It’s also a good idea to practice the first tee shot before you head out. Maybe it’s a driver you need to fade slightly, or a long iron to a narrow landing area. Simulate the experience standing on the tee, pick a target and hit a good shot to approach the first hole with confidence.
Practice with a Purpose
Much like your pre-round warm-up, it’s always good to have a plan going in to your practice session. For most of us, we don’t get many opportunities to actually work on our game so use the time wisely.
When Justin Thomas practices, he balances keeping good skills sharp and refining the shots that frustrate him the most.
As he told Golf Digest, whether you track stats or not, knowing that you tend to pull your wedge shots, are fading your long irons or aren’t consistently getting up and down should tell you that in the limited window you have to practice, pounding on a driver is probably not the best use of your time. Hit a few drivers to reinforce your method (and have a little fun), but work on understanding what you’re not doing well, and fixing it, to really use the time effectively.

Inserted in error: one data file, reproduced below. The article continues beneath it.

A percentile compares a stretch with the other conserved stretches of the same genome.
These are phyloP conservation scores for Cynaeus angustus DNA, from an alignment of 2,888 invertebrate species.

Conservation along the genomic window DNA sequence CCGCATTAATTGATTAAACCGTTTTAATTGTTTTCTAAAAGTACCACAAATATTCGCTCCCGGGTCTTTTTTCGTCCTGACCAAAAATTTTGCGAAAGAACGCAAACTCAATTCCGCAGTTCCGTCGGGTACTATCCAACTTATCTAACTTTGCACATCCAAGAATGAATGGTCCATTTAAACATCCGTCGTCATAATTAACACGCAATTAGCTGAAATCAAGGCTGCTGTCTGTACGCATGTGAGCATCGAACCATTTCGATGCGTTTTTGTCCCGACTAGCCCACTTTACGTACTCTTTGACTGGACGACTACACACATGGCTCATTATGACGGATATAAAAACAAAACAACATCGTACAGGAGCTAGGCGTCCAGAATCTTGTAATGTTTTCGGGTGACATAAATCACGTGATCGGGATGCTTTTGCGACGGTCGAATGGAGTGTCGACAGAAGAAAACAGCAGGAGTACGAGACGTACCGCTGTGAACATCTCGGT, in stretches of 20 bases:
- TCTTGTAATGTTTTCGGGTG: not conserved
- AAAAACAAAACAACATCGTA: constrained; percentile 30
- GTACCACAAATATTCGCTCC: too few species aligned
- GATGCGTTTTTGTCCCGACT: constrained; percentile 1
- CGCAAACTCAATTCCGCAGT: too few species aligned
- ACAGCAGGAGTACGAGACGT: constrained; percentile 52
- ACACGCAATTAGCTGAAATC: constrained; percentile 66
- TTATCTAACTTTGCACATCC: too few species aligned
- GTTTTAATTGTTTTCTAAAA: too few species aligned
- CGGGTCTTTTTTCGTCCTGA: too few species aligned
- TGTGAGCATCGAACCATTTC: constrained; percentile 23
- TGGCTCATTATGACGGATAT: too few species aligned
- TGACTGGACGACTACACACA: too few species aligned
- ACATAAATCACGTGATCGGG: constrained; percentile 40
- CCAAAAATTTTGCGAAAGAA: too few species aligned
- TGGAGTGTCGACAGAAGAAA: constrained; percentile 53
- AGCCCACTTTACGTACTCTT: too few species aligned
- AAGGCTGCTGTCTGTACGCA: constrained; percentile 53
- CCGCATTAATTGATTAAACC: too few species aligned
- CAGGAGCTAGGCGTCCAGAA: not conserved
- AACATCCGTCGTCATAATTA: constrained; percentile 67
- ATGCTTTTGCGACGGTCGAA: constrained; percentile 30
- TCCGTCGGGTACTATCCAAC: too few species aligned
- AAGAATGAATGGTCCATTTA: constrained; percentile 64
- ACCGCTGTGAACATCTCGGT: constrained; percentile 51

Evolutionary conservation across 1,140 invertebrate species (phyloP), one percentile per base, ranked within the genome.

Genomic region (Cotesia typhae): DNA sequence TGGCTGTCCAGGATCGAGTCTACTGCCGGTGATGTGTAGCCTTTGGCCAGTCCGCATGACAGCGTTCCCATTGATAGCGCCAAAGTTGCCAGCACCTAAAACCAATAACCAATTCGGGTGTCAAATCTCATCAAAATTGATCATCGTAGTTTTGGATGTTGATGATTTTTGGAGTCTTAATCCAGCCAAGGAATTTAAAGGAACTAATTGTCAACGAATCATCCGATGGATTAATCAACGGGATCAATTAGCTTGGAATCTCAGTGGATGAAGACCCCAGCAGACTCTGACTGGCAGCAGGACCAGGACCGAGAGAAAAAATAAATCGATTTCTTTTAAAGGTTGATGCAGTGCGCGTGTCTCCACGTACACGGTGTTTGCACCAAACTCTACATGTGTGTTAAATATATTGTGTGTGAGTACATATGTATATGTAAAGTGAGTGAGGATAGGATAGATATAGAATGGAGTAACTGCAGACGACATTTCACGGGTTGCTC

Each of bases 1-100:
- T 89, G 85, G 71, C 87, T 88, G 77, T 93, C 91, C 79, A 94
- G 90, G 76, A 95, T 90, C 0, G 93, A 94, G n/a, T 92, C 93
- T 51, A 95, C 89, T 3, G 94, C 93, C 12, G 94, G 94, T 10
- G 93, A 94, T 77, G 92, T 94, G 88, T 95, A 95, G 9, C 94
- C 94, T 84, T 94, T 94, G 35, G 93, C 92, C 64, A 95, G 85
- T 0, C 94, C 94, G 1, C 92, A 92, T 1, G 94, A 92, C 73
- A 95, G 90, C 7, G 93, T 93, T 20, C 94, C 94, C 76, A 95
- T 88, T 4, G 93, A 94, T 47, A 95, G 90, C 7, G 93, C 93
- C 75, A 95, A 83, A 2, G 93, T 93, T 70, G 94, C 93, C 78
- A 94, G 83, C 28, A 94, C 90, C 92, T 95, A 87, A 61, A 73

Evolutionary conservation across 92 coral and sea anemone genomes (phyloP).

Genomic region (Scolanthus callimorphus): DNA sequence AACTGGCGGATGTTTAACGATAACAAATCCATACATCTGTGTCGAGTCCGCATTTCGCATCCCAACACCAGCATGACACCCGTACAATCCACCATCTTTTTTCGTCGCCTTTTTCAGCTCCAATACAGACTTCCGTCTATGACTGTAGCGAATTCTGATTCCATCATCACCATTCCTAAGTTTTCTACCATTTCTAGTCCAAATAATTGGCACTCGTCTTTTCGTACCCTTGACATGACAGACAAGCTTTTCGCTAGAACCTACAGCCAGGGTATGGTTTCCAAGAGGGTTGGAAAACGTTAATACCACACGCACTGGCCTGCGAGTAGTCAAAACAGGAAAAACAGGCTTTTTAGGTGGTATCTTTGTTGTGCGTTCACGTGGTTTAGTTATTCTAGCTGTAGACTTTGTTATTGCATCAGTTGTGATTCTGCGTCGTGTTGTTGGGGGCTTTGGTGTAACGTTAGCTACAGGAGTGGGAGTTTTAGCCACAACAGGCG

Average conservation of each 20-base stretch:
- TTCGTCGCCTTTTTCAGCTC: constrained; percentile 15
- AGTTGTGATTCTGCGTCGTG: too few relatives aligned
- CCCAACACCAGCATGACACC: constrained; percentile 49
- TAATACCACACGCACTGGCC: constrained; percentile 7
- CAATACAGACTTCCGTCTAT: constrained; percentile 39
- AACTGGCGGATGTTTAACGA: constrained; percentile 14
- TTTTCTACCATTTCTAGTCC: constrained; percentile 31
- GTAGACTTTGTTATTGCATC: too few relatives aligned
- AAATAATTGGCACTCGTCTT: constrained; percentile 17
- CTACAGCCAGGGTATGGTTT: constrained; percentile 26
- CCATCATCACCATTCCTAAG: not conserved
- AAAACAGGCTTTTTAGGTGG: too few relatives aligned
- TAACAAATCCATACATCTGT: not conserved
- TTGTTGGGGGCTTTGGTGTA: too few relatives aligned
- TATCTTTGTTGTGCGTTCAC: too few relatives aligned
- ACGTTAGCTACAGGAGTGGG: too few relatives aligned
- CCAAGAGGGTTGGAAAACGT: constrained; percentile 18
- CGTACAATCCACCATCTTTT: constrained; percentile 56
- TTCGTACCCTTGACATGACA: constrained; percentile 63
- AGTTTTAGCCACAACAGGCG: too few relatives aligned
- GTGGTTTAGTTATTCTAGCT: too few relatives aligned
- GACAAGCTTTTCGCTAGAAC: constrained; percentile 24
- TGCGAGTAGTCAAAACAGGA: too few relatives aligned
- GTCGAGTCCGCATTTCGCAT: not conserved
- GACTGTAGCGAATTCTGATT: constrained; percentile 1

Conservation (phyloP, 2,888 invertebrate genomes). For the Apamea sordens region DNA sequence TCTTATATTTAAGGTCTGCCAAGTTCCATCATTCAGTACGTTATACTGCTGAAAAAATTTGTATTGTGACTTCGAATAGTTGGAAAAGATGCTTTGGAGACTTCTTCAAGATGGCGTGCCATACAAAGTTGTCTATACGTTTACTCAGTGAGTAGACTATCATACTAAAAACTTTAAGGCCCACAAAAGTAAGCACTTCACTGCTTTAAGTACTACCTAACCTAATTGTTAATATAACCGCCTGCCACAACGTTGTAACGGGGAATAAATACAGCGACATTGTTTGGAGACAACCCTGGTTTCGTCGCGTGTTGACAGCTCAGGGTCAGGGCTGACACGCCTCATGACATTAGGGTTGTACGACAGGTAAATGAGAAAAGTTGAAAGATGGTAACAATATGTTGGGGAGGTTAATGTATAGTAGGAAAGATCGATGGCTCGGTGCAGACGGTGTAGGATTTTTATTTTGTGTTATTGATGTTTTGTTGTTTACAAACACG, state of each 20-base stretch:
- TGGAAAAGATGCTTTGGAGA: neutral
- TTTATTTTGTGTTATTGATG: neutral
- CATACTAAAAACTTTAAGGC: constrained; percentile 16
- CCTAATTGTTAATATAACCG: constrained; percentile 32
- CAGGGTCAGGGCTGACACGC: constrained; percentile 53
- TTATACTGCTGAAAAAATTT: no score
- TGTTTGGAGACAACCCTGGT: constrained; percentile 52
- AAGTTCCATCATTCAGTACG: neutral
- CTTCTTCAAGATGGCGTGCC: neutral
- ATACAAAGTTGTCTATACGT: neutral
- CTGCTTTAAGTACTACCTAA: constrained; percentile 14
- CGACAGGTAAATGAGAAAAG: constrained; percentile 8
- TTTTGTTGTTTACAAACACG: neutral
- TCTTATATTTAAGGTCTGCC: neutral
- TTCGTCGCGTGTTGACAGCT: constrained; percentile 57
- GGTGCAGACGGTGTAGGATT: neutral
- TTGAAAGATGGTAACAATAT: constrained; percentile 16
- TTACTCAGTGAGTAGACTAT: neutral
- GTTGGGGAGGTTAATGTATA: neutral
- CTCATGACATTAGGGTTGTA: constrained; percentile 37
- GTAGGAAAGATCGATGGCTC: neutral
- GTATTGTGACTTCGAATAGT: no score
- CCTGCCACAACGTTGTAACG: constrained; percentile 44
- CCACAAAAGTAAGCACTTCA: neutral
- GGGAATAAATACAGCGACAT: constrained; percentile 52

Also, randomize your practice so you’re not just hitting a lot of the same clubs over and over. Rarely on the golf course do you have two of the same shots in a row.
For example, try and simulate the sequence you hope to have on the golf course. Start with a tee shot to a specific target (I like to pick the area between two flags as my “fairway”), then hit a mid or short iron to a target and then a chip or pitch shot to a closer target. You can always give yourself a mulligan if you want, but try not to spend too long on one specific shot.
Find Your “Lifesaver”
I play occasionally with a guy named Paul Pasternak who has a terrific short game. In fact, he can get up and down from just about anywhere (including the fairway where his ball often comes to rest) and it’s something that he can rely on to salvage a good score from pretty much any situation.